I-Team: Animal abuse epidemic - WNEM TV 5

I-Team: Animal abuse epidemic

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(Source: WNEM) (Source: WNEM)

Michigan has an epidemic of animal abuse on its hands.

Horrifying headlines of beloved pets being abused, tortured and killed appear virtually every week.

Most people want to cuddle, protect and love their animals but there are monsters out there who want to bind, torture and kill them. It could be someone in your neighborhood, on your block or even in your home.

As the I-Team discovered, the monsters abusing animals are usually homegrown.

Animals are the most innocent of victims. Their only desires are food, water, companionship and love. However, the experience for millions of animals is pure agony.

The abuse, torture and killing of pets happens every 10 seconds in America. It's a widespread and growing problem that takes many forms.

"Abusing dogs for breeding, abusing dogs to fight, abusing dogs in the context of domestic violence, there are a whole bunch of different ways that you can abuse animals unfortunately," said Wendy Welch, with the Humane Society.

Animals, like Ann who was rescued with 64 other dogs, are abused and used for breeding other combatants in the nauseating activity of hog dog fighting.

"Hog dog fighting is a really cruel spectator sport where they teach dogs and pigs to fight to the death while people watch," Welch said. "It's a horrible thing."

Any Reiser, prosecuting attorney, said too often the abuse of animals crosses with the abuse of people.

Animal advocates, mental health and law enforcement professionals shared information at a conference on how animal abuse is usually connected to other antisocial behavior like criminality and domestic violence. That includes hurting or killing an abuse victim's pet to punish and retaliate, and forcing victims of domestic violence to watch or participate in the abuse of their pet.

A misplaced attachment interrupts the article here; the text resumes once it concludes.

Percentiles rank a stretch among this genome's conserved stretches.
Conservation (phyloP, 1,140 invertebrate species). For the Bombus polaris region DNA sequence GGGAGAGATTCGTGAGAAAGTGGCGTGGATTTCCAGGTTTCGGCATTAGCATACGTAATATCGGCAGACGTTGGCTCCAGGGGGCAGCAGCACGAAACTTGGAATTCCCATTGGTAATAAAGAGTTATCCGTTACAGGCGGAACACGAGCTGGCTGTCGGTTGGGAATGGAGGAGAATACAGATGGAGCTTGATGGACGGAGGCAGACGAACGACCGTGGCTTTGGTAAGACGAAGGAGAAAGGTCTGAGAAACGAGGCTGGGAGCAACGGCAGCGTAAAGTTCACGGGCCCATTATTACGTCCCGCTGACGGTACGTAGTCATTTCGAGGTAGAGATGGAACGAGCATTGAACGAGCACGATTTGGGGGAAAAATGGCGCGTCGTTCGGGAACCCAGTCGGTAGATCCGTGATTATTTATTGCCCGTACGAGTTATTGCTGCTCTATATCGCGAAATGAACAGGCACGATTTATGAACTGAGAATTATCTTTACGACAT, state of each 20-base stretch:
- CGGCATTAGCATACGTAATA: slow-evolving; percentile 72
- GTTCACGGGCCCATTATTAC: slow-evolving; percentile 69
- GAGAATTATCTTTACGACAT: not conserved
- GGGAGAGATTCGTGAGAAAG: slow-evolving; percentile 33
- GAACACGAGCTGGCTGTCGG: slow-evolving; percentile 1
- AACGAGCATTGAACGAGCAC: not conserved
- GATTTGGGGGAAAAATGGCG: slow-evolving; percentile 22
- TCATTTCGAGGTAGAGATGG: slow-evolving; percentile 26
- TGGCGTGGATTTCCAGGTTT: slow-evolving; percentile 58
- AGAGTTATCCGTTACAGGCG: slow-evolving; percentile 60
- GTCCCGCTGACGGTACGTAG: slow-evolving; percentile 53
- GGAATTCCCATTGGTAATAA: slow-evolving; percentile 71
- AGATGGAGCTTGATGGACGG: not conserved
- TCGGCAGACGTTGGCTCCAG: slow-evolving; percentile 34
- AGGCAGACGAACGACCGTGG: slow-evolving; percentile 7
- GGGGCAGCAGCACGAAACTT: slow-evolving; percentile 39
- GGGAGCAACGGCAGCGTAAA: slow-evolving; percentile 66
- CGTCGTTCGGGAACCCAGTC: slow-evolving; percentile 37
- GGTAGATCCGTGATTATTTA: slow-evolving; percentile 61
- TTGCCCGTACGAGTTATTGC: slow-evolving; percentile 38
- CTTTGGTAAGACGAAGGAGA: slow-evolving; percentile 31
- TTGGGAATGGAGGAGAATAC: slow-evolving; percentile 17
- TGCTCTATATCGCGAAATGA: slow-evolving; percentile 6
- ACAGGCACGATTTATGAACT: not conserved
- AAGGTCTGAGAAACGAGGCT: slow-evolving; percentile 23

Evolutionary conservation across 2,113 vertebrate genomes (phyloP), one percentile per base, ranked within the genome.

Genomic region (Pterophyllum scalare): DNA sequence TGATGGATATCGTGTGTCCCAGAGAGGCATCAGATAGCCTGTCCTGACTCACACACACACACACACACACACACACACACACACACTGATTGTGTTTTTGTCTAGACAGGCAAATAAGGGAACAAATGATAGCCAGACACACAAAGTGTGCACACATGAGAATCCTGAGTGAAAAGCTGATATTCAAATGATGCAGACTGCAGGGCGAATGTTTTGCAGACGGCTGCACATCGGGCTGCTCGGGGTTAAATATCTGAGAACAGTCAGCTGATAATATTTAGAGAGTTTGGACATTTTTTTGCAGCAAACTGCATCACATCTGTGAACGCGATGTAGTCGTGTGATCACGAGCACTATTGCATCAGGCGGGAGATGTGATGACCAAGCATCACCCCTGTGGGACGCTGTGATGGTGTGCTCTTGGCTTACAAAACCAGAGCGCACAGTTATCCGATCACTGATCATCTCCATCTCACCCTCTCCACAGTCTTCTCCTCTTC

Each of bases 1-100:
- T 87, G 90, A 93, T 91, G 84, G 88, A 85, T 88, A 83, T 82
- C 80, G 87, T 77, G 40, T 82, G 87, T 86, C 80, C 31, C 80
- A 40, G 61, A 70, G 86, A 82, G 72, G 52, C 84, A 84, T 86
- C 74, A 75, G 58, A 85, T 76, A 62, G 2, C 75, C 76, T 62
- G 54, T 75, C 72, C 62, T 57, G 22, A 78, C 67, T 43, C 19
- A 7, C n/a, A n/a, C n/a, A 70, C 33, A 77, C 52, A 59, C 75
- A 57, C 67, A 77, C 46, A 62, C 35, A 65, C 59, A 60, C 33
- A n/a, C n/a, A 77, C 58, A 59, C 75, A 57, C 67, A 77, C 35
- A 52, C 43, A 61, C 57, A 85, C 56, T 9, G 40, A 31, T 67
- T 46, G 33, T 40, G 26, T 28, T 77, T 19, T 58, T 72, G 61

Animal abusers are five times more likely to commit violent crimes against people, four times more likely to commit property crimes, and three times more likely to have a record for drug or disorderly conduct offenses.

The abusers, even children as young as 6, often act out as victims or witnesses of domestic violence and sexual assault in their own homes.

"It's harder to do against an adult or maybe even a child your age, so the animal is available. You can act out in those situations," said Beatrice Friedlander, animal advocate.

Infamous serial killed Ted Bundy watched his father torture small animals when he was a child. Bundy repeated his father's behavior and eventually went on to kill 40 people.

Likewise, Jeffrey Dahmer killed his neighbors' pets as a child. He was later known as the Milwaukee cannibal. He raped, murdered and dismembered 17 men and boys.

Experts are divided over what the connection between serial killing and animal abuse means, but most killers killed or tortured animals as children.

"And more evidence that they have a generalized pattern of deviance. So not only are they abusing animals, they're also doing a lot of other really bad antisocial things," said Lisa Lunghofer, psychologist. "Including hurting people potentially."

Possible solutions for helping people and animals are treating them with equity.

House Bill 4478 signed by Gov. Rick Snyder last year allows Michigan victims of domestic violence to include their animals in personal protection orders.

In many states, cross reporting animal care and control personnel also look for and report suspected child abuse. Child Protective Services workers also try to spot and report animal abuse. Veterinarians treating abused animals must also report suspected child abuse as well. Cross reporting is not yet required in Michigan, but prosecutors think it should be.

"We see a lot of domestic violence cases come in and we also see a cross between animal abuse and domestic violence cases," Reiser said.

The epidemic forced the FBI to begin compiling animal abuse statistics for the first time last year.

A bill is currently under consideration in Michigan for mandatory reporting of animal abuse.

Though most animal abuse cases are only misdemeanors, one prosecutor said diversion programs to get the abuser counseling might be more effective than tougher penalties.

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